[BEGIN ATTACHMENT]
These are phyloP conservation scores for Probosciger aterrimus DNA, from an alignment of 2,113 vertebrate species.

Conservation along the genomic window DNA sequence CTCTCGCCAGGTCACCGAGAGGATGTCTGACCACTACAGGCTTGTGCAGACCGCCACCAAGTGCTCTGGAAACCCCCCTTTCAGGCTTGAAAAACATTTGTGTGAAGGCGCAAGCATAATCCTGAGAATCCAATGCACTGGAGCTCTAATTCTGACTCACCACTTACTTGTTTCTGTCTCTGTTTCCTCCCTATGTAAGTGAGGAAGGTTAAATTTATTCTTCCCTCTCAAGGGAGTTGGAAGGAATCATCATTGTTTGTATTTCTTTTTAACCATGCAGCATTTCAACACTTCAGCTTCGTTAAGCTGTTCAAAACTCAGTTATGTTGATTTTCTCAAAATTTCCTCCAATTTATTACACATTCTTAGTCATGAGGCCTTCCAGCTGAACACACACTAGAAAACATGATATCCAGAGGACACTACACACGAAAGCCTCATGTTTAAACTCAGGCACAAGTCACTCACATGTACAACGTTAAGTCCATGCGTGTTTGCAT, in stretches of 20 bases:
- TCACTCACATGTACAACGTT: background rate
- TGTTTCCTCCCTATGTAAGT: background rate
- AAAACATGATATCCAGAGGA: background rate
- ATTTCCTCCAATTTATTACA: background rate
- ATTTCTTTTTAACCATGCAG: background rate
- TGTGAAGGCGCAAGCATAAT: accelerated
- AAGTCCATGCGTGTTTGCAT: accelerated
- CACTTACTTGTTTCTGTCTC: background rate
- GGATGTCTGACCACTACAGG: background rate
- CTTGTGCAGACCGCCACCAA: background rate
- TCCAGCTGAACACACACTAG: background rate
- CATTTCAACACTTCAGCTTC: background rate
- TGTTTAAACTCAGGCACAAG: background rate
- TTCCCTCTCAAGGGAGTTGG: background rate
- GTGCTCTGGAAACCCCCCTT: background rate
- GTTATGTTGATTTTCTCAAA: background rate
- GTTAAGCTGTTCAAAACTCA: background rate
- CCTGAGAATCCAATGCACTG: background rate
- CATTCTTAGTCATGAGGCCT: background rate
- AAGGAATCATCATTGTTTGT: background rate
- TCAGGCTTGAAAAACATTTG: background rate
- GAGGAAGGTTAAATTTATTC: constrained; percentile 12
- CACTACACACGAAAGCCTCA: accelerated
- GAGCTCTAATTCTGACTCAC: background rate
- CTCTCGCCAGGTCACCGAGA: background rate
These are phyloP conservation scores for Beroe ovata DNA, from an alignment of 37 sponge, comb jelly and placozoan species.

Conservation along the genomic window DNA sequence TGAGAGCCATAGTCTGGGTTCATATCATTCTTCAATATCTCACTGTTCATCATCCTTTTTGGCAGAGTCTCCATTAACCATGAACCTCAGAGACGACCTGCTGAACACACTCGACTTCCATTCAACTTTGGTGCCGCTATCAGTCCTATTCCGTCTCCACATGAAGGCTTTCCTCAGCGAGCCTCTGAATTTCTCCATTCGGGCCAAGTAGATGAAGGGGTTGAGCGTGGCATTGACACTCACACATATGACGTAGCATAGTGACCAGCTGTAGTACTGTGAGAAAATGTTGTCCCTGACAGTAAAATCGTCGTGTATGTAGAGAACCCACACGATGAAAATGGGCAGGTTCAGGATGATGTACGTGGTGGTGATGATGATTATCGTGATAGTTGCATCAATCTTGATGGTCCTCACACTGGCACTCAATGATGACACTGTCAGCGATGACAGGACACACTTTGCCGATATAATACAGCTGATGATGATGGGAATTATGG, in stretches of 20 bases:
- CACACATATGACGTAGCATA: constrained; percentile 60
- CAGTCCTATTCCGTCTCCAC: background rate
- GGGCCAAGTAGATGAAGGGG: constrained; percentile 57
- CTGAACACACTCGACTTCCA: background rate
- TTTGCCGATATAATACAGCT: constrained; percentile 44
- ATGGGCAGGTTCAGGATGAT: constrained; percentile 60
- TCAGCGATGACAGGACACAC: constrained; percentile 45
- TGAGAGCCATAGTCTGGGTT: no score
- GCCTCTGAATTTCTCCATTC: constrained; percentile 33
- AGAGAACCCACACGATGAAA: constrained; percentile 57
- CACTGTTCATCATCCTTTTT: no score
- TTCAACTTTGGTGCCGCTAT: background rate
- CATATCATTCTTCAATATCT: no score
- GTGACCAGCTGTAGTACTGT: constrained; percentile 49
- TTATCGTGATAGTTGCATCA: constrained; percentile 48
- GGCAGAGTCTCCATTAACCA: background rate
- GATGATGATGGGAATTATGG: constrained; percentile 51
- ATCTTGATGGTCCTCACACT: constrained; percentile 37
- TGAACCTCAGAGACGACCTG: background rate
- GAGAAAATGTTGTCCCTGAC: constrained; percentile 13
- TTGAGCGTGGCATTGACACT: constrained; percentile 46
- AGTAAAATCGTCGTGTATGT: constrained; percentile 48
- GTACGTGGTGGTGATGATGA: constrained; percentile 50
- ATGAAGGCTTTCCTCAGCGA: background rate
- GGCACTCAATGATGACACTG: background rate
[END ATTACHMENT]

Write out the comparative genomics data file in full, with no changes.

These are phyloP conservation scores for Probosciger aterrimus DNA, from an alignment of 2,113 vertebrate species.

Conservation along the genomic window DNA sequence CTCTCGCCAGGTCACCGAGAGGATGTCTGACCACTACAGGCTTGTGCAGACCGCCACCAAGTGCTCTGGAAACCCCCCTTTCAGGCTTGAAAAACATTTGTGTGAAGGCGCAAGCATAATCCTGAGAATCCAATGCACTGGAGCTCTAATTCTGACTCACCACTTACTTGTTTCTGTCTCTGTTTCCTCCCTATGTAAGTGAGGAAGGTTAAATTTATTCTTCCCTCTCAAGGGAGTTGGAAGGAATCATCATTGTTTGTATTTCTTTTTAACCATGCAGCATTTCAACACTTCAGCTTCGTTAAGCTGTTCAAAACTCAGTTATGTTGATTTTCTCAAAATTTCCTCCAATTTATTACACATTCTTAGTCATGAGGCCTTCCAGCTGAACACACACTAGAAAACATGATATCCAGAGGACACTACACACGAAAGCCTCATGTTTAAACTCAGGCACAAGTCACTCACATGTACAACGTTAAGTCCATGCGTGTTTGCAT, in stretches of 20 bases:
- TCACTCACATGTACAACGTT: background rate
- TGTTTCCTCCCTATGTAAGT: background rate
- AAAACATGATATCCAGAGGA: background rate
- ATTTCCTCCAATTTATTACA: background rate
- ATTTCTTTTTAACCATGCAG: background rate
- TGTGAAGGCGCAAGCATAAT: accelerated
- AAGTCCATGCGTGTTTGCAT: accelerated
- CACTTACTTGTTTCTGTCTC: background rate
- GGATGTCTGACCACTACAGG: background rate
- CTTGTGCAGACCGCCACCAA: background rate
- TCCAGCTGAACACACACTAG: background rate
- CATTTCAACACTTCAGCTTC: background rate
- TGTTTAAACTCAGGCACAAG: background rate
- TTCCCTCTCAAGGGAGTTGG: background rate
- GTGCTCTGGAAACCCCCCTT: background rate
- GTTATGTTGATTTTCTCAAA: background rate
- GTTAAGCTGTTCAAAACTCA: background rate
- CCTGAGAATCCAATGCACTG: background rate
- CATTCTTAGTCATGAGGCCT: background rate
- AAGGAATCATCATTGTTTGT: background rate
- TCAGGCTTGAAAAACATTTG: background rate
- GAGGAAGGTTAAATTTATTC: constrained; percentile 12
- CACTACACACGAAAGCCTCA: accelerated
- GAGCTCTAATTCTGACTCAC: background rate
- CTCTCGCCAGGTCACCGAGA: background rate
These are phyloP conservation scores for Beroe ovata DNA, from an alignment of 37 sponge, comb jelly and placozoan species.

Conservation along the genomic window DNA sequence TGAGAGCCATAGTCTGGGTTCATATCATTCTTCAATATCTCACTGTTCATCATCCTTTTTGGCAGAGTCTCCATTAACCATGAACCTCAGAGACGACCTGCTGAACACACTCGACTTCCATTCAACTTTGGTGCCGCTATCAGTCCTATTCCGTCTCCACATGAAGGCTTTCCTCAGCGAGCCTCTGAATTTCTCCATTCGGGCCAAGTAGATGAAGGGGTTGAGCGTGGCATTGACACTCACACATATGACGTAGCATAGTGACCAGCTGTAGTACTGTGAGAAAATGTTGTCCCTGACAGTAAAATCGTCGTGTATGTAGAGAACCCACACGATGAAAATGGGCAGGTTCAGGATGATGTACGTGGTGGTGATGATGATTATCGTGATAGTTGCATCAATCTTGATGGTCCTCACACTGGCACTCAATGATGACACTGTCAGCGATGACAGGACACACTTTGCCGATATAATACAGCTGATGATGATGGGAATTATGG, in stretches of 20 bases:
- CACACATATGACGTAGCATA: constrained; percentile 60
- CAGTCCTATTCCGTCTCCAC: background rate
- GGGCCAAGTAGATGAAGGGG: constrained; percentile 57
- CTGAACACACTCGACTTCCA: background rate
- TTTGCCGATATAATACAGCT: constrained; percentile 44
- ATGGGCAGGTTCAGGATGAT: constrained; percentile 60
- TCAGCGATGACAGGACACAC: constrained; percentile 45
- TGAGAGCCATAGTCTGGGTT: no score
- GCCTCTGAATTTCTCCATTC: constrained; percentile 33
- AGAGAACCCACACGATGAAA: constrained; percentile 57
- CACTGTTCATCATCCTTTTT: no score
- TTCAACTTTGGTGCCGCTAT: background rate
- CATATCATTCTTCAATATCT: no score
- GTGACCAGCTGTAGTACTGT: constrained; percentile 49
- TTATCGTGATAGTTGCATCA: constrained; percentile 48
- GGCAGAGTCTCCATTAACCA: background rate
- GATGATGATGGGAATTATGG: constrained; percentile 51
- ATCTTGATGGTCCTCACACT: constrained; percentile 37
- TGAACCTCAGAGACGACCTG: background rate
- GAGAAAATGTTGTCCCTGAC: constrained; percentile 13
- TTGAGCGTGGCATTGACACT: constrained; percentile 46
- AGTAAAATCGTCGTGTATGT: constrained; percentile 48
- GTACGTGGTGGTGATGATGA: constrained; percentile 50
- ATGAAGGCTTTCCTCAGCGA: background rate
- GGCACTCAATGATGACACTG: background rate